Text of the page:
William Shakespeare
Quotations


He that filches from me my good name robs me of that which enriches him and makes me poor indeed.

Be to yourself as you would to your friend.

When sorrows come, they come not single spies, but in battalions!

The silence often of pure innocence persuades when speaking fails.

There is nothing either good or bad, but thinking makes it so.

They say, best men are moulded out of faults: And, for the most, become much more the better, for being a little bad.

This above all: to thine own self be true, and it must follow, as the night the day, thou canst not then be false to any man.

Self-love, my liege, is not so vile a sin, as self-neglecting.

O! it is excellent to have a giant's strength, but it is tyrannous to use it like a giant.

Neither a borrower, nor a lender be; for loan oft loses both itself and friend, and borrowing dulls the edge of husbandry.

Ay me! for aught that ever I could read, could ever hear by tale or history, the course of true love never did run smooth.

All the world's a stage, and all the men and women merely players: They have their exits and their entrances.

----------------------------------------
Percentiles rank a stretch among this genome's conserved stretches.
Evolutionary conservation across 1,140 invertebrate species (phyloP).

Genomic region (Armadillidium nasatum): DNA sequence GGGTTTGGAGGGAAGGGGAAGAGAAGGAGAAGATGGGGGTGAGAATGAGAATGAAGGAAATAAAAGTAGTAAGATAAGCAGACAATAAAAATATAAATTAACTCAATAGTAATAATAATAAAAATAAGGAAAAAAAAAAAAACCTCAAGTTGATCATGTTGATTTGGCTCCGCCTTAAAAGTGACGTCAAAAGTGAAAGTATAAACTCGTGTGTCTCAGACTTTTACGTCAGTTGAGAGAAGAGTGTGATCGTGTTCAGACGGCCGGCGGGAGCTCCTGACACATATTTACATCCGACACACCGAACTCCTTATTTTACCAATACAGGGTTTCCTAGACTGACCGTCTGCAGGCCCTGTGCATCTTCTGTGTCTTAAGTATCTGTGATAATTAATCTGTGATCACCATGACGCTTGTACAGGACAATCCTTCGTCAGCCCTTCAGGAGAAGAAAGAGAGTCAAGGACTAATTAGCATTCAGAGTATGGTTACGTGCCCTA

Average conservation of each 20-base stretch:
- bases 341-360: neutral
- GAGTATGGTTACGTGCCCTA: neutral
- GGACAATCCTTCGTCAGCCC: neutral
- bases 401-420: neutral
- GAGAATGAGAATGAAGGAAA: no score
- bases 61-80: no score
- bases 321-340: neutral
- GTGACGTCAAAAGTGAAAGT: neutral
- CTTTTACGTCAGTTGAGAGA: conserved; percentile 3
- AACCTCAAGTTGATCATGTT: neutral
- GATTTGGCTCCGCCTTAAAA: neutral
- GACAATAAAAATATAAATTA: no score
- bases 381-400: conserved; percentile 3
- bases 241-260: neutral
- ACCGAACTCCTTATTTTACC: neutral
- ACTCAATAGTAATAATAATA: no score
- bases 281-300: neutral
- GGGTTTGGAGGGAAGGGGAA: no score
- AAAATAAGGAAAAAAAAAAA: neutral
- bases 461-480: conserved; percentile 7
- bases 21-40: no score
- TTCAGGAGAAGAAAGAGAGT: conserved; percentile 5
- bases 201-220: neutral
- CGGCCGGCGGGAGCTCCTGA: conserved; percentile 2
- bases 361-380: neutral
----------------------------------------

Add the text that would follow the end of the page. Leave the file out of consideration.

The weakest kind of fruit drops earliest to the ground.

Let me be ignorant, and in nothing good, but graciously to know I am no better.

There are more things in heaven and earth, Horatio, than are dreamt of in your philosophy.

Young men's love then lies not truly in their hearts, but in their eyes.

They say the tongues of dying men enforce attention, like deep harmony: Where words are scarce, they're seldom spent in vain.

Life's but a walking shadow, a poor player that struts and frets his hour upon the stage, and then is heard no more.

Bid the dishonest man mend himself; if he mend, he is no longer dishonest.

What's in a name? That which we call a rose by any other name would smell as sweet.

Blow, blow, thou winter wind, thou art not so unkind as man's ingratitude.

What: is the jay more precious than the lark because his feathers are more beautiful?

Cowards die many times before their deaths; the valiant never taste death but once.

As in a theatre, the eyes of men, after a well-graced actor leaves the stage, are idly bent on him that enters next.

And do as adversaries do in law, strive mightily, but eat and drink as friends.

A good heart is the sun and the moon; or, rather, the sun and not the moon, for it shines bright and never changes.

Great floods have flown from simple sources.

That man that hath a tongue, I say, is no man, if with his tongue he cannot win a woman.

We are such stuff as dreams are made on, and our little life is rounded with a sleep.

The first thing we do, let's kill all the lawyers.

If thou remember'st not the slightest folly that ever love did make thee run into, thou hast not loved.

Uneasy lies the head that wears a crown.



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